Back in the times when I was in engineering college in Vijayawada, I happened to see her first Telugu film “Padaharella Vayasu”.. I was awestruck with her beauty and I walked out of the theatre in a daze thinking that she cannot be a real person and she has to be some fantasy form who somehow has taken a human shape. Then I saw her various other films, All of which constantly created a higher benchmark of both, her talent and her beauty. To me she looked like some being who has come from some other world in the outer space as a favour to bless us for a little while for all the good we might have done in this world.

She was like a creation of God which he does whenever he is in a very special mood as a very very special gift to mankind. My journey to Sridevi started when I was preparing for my debut film ‘Shiva’. I used to walk from Nagarjuna’s office in Chennai to a neighbouring street where Sridevi used to live and I used to just stand and watch Sridevi’s house from outside her gate.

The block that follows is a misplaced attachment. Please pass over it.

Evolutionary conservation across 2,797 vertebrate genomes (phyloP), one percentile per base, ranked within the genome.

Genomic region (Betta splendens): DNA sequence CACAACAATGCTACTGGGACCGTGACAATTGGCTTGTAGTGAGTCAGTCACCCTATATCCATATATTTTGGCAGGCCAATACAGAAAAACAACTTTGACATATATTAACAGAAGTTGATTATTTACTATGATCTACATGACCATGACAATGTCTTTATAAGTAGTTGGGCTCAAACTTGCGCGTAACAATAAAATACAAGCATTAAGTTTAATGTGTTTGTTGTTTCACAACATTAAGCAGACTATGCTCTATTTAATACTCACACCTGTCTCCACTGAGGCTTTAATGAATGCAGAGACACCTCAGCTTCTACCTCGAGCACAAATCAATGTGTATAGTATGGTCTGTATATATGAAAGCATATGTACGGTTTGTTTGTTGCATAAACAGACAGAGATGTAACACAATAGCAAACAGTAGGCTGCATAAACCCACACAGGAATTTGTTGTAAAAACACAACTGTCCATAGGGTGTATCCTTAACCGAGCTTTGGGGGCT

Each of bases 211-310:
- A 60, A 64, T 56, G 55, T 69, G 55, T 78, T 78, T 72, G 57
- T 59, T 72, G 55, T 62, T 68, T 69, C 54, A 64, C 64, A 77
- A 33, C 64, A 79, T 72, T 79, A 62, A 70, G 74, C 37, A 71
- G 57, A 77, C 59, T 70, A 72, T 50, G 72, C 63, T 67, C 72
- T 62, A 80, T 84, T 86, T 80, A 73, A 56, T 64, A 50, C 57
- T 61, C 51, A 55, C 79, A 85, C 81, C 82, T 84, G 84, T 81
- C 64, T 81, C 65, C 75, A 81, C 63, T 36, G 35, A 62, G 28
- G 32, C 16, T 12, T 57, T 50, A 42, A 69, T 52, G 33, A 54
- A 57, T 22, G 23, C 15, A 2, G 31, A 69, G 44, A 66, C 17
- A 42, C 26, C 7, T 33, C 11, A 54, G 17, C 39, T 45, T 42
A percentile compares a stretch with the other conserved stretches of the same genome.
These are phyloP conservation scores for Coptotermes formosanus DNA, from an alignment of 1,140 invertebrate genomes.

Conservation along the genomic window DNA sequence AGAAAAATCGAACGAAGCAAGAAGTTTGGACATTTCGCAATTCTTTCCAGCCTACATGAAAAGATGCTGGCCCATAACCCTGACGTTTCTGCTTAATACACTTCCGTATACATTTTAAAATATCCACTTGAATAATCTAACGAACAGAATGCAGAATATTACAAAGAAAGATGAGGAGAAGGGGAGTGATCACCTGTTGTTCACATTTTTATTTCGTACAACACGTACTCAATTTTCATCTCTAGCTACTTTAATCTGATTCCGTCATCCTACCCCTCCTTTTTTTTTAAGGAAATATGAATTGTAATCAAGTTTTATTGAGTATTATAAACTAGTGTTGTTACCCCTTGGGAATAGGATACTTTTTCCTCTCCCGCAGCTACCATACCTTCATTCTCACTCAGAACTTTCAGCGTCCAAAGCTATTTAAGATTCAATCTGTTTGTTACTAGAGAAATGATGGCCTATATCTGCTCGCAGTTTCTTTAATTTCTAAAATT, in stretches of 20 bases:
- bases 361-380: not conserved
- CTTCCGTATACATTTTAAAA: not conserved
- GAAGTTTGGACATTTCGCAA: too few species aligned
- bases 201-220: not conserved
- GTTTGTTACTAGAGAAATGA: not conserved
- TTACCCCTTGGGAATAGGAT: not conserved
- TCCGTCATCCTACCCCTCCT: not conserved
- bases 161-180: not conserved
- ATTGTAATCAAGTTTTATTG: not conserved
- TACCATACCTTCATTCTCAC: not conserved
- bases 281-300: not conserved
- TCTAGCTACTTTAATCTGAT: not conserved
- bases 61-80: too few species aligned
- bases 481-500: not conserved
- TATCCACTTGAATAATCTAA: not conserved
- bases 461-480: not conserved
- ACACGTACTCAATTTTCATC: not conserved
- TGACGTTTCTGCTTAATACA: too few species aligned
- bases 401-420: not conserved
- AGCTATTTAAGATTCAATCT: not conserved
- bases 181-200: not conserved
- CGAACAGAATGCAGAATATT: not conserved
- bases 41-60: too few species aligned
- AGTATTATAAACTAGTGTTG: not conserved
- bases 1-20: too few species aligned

I just couldn’t believe that the goddess of beauty lives in that stupid looking house. I say stupid because I believed that no man-made house deserved to house that beauty called SRIDEVI. I used to so desperately hope to catch a glimpse of her as she went in or out of her house. But sadly no such thing ever happened.

And then after ‘Shiva’ released and became a big hit, a producer came to me and asked if I was interested in doing a film with Sridevi. I said “Are you mad or what? I will die to just see her,  let alone make a film with her!” He arranged a meeting with her and took me to meet her at that very same house where I used to stand outside the gate and stare. At night we went and as luck would have it there was a power cut in her house. so I was sitting in her living room in candle light along with the producer waiting for the angel to appear and my heart was thumping like mad.

Her mother told us she was busy packing as she was about to catch a flight to go to Mumbai. As we were waiting, every once in a while Sridevi was rapidly crossing the living room as she was moving from one room to another room in a rush to finish her packing even as she apologetically smiled at me for the delay. Everytime she was appearing and disappearing in a flash and the director in me started slow motioning her and running her backward and forward for my visual pleasure.